Outstanding MSIP Review Clouded By Continuing State Funding Concerns
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April 1, 2004

Outstanding MSIP Review Clouded By Continuing State Funding Concerns

The SCR-I district received 19 strengths and only three weaknesses on the MSIP Cycle 3 review but the good news was overshadowed by the darkening forecast for state funding of education.
The Scotland County R-I Board of Education meeting March 22 featured good news and bad news as the district got positive results on a recent review by the Department of Elementary and Secondary Education (DESE) but also learned more about the continuing funding crisis for education in Missouri.

The highlight of the event for the district’s residents was the release of the Missouri School Improvement Program (MSIP) final report from Cycle Three.

“I informed the Board that the district has received our final MSIP report and to say that the results are spectacular would be an understatement,” stated Superintendent LeRoy Huff. “The District received an unprecedented number of strengths, 19, and only three concerns.”

“To our entire staff, I offer my congratulations,” Huff stated. “No one with whom I have visited can document this number of strengths being sited during a Cycle 3 MSIP.”

In Cycle 2 the district received nine strengths and three concerns

“This is a remarkable improvement for the district to make in only five years,” Huff told the board. “I hope you are excited about these spectacular results.”

Following the MSIP report, Huff passed along the bad news regarding the state’s funding issues.

An unprecedented number of schools, 113, in Missouri are asking the local taxpayers permission to increase their levies. These school districts represent more than 20% of the schools in Missouri.

“These increases are being requested as a result of limited educational resources being supplied by the General Assembly and the Governor for public education,” Huff said.

Missouri’s Commissioner of Education, Dr. Kent King, stated in a letter to superintendents “I have never seen anything like the current situation in my nearly 40-year career in Missouri education”.

While SCR-I is not seeking a levy increase, the large number of such proposals across the state likely will result in the loss of additional state funding for the local district.

“Should many of these levies pass, an already depressed formula proration factor could be further depressed by an additional two percent,” Huff noted.

The proration factor is the percent of monies schools are scheduled to receive in any given year. Schools should receive 100 percent of all monies scheduled from the state.

Huff indicated that current estimates reveal this percent next year could be as low as 81 percent of what is scheduled. Therefore, the shortfall may be extremely significant for all Missouri children.

The superintendent highlighted the impact of these levies by showing the board a composite effect on the formula if only the 10 largest schools passed their levy increases.

Collectively these 10 districts would draw an additional $41,668,000-plus from the formula over what they are currently receiving. The draw on the part of these ten districts equates to an additional 2.11% of the total formula monies being dispersed to these districts.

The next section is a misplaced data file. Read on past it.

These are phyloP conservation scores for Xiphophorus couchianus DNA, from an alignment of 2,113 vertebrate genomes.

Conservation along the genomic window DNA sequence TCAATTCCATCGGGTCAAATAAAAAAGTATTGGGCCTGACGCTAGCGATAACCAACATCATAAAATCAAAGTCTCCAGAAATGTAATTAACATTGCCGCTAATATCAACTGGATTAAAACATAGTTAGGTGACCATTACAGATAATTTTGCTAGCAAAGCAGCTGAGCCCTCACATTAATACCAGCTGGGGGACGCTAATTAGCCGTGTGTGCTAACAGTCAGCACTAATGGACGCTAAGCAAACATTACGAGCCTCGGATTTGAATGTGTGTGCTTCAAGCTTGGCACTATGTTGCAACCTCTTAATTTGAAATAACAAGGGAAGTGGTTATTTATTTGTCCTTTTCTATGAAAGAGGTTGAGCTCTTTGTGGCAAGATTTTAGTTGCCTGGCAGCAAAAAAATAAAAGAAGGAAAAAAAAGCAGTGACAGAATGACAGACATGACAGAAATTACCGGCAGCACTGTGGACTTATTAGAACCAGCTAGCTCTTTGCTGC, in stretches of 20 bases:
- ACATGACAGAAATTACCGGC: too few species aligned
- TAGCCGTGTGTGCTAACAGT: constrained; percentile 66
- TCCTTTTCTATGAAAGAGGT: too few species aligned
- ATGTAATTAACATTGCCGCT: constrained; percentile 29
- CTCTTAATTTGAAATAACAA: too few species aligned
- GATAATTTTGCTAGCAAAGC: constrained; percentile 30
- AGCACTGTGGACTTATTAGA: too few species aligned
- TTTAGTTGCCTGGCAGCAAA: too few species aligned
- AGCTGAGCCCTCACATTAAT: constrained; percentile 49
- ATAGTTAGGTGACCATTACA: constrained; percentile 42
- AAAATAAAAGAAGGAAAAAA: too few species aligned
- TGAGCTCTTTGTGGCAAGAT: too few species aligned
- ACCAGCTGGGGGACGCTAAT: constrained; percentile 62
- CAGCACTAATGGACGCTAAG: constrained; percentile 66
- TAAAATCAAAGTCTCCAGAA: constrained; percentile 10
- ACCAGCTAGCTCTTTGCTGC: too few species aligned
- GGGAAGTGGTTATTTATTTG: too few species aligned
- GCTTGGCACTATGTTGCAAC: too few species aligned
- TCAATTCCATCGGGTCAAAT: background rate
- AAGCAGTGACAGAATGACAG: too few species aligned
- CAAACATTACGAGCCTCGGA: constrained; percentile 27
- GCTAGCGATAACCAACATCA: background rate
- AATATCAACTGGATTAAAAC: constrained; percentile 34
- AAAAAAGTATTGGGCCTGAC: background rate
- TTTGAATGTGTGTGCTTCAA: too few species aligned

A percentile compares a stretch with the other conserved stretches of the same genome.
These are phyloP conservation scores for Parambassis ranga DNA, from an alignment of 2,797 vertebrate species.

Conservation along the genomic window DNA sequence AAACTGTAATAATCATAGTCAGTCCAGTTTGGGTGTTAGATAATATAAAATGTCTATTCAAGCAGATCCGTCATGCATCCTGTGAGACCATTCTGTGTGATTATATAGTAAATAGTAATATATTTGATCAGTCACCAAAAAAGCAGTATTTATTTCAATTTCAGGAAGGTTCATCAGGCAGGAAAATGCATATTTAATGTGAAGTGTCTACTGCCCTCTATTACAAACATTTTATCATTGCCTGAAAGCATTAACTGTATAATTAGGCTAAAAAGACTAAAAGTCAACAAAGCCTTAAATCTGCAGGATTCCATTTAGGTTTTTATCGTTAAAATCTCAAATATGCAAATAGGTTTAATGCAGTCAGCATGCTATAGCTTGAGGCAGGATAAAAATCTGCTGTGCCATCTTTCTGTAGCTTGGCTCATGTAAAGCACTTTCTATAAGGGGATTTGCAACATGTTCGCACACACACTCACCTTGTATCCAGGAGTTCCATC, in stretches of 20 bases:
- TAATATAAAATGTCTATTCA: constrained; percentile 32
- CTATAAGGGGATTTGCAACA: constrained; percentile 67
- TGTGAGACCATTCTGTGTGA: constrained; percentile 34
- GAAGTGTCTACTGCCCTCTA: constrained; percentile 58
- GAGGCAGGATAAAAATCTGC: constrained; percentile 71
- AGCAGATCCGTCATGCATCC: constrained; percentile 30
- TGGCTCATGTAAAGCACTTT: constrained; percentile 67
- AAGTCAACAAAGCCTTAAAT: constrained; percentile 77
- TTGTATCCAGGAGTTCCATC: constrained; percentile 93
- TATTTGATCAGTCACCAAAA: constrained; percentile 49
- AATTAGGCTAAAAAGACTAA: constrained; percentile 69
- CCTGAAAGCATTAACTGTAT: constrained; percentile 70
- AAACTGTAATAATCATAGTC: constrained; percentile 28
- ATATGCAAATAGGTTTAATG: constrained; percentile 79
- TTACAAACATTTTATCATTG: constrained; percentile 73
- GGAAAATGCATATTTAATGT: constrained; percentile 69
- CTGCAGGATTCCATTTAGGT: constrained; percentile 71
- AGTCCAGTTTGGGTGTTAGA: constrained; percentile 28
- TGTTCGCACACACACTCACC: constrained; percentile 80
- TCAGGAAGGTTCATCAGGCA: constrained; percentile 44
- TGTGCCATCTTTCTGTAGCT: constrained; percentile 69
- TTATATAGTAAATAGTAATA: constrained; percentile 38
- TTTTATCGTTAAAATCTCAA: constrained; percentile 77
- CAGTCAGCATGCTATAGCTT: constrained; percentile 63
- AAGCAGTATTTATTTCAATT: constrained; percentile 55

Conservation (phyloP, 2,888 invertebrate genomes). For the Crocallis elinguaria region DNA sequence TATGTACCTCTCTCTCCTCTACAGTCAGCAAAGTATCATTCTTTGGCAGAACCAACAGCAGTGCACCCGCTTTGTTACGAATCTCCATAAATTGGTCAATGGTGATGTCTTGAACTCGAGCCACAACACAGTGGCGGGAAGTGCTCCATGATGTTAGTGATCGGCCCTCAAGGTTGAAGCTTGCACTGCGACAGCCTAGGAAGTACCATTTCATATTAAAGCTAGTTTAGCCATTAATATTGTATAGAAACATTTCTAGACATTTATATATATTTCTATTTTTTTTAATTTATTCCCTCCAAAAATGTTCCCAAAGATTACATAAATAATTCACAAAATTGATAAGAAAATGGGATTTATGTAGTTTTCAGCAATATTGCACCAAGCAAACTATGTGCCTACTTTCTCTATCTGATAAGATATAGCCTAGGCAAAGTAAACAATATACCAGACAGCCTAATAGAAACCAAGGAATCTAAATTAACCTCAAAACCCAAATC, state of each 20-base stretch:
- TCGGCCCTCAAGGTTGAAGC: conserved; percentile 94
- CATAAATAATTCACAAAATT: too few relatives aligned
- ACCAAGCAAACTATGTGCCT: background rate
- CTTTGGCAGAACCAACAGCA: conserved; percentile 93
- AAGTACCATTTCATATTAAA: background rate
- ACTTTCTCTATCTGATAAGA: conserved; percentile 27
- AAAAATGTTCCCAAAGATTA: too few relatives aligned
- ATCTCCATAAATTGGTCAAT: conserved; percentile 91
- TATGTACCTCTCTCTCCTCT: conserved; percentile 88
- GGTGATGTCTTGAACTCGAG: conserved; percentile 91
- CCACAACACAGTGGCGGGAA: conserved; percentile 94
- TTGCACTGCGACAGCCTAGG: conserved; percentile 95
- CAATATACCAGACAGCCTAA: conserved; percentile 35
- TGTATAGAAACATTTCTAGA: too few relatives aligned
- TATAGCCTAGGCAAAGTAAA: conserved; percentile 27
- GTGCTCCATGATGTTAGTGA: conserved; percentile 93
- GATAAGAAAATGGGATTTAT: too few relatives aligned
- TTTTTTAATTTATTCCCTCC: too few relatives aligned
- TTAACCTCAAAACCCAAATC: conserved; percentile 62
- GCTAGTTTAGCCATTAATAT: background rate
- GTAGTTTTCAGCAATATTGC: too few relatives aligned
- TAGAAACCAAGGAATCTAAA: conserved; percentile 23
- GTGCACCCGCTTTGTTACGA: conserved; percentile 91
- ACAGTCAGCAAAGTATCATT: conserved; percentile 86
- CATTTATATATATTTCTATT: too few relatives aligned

Since this was an informational item only, no action was required by the Board.

MARE

The SCR-I Board recently attended the annual meeting of the Missouri Association of Rural Education conference at the Lake of the Ozarks. The event pinpoints the issues that face public schools and allows board members to share information regarding the situations.

Highlights of the meeting included a general session at which Tom Mickes, attorney for M.A.R.E., outlined for schools the recent legislation with which schools are required to comply and a legislative update from Randall Relford, a former member of the General Assembly. Relford is now currently employed by M.A.R.E. as a consultant for education to the General Assembly.

Meeting Dates

The Board is required by statute to reorganize within 14 days following an election. The Board voted 6-0 to have the reorganization meeting on April 8th at 6:30 p.m. Secondly the Board voted unanimously to reschedule the April meeting from the 29th to the 19th at 6:30 p.m. A conflict of scheduling necessitated this change in schedule.

Overnight Trips

The Board received three letters for approval of overnight trip requests.

The first letter was from FFA advisor Bill Cottrell requesting permission to stay overnight for the State FFA Convention to be held in Columbia April 15-16.

The second request was also from Cottrell requesting an overnight trip to Columbia for the Envirothon contest on May 6th.

Lastly, the Board received a letter from FBLA Advisor Carol McCabe asking permission for her group to attend the state FBLA convention in Columbia and stay overnight on April 19th.

The Board voted 6-0 to grant permission for all three overnight trip requests.

Resignation

High School science instructor Roxanne Hoover submitted a letter of resignation for the board’s consideration at the March 22 meeting. Hoover’s letter indicated that her husband has accepted a new assignment with the Missouri Department of Conservation and that the couple will be moving to Albany, where the new job is located.

The Board of Education voted 6-0 to accept Roxanne’s resignation with regret and wished her and her family the best of luck.

Executive Session

In Executive Session the Board received the teacher evaluations from principals Rob Moore and Dave Shalley. Following receipt of the principals’ recommendations, the Board voted to accept certified staff evaluations as presented by a 6-0 vote.


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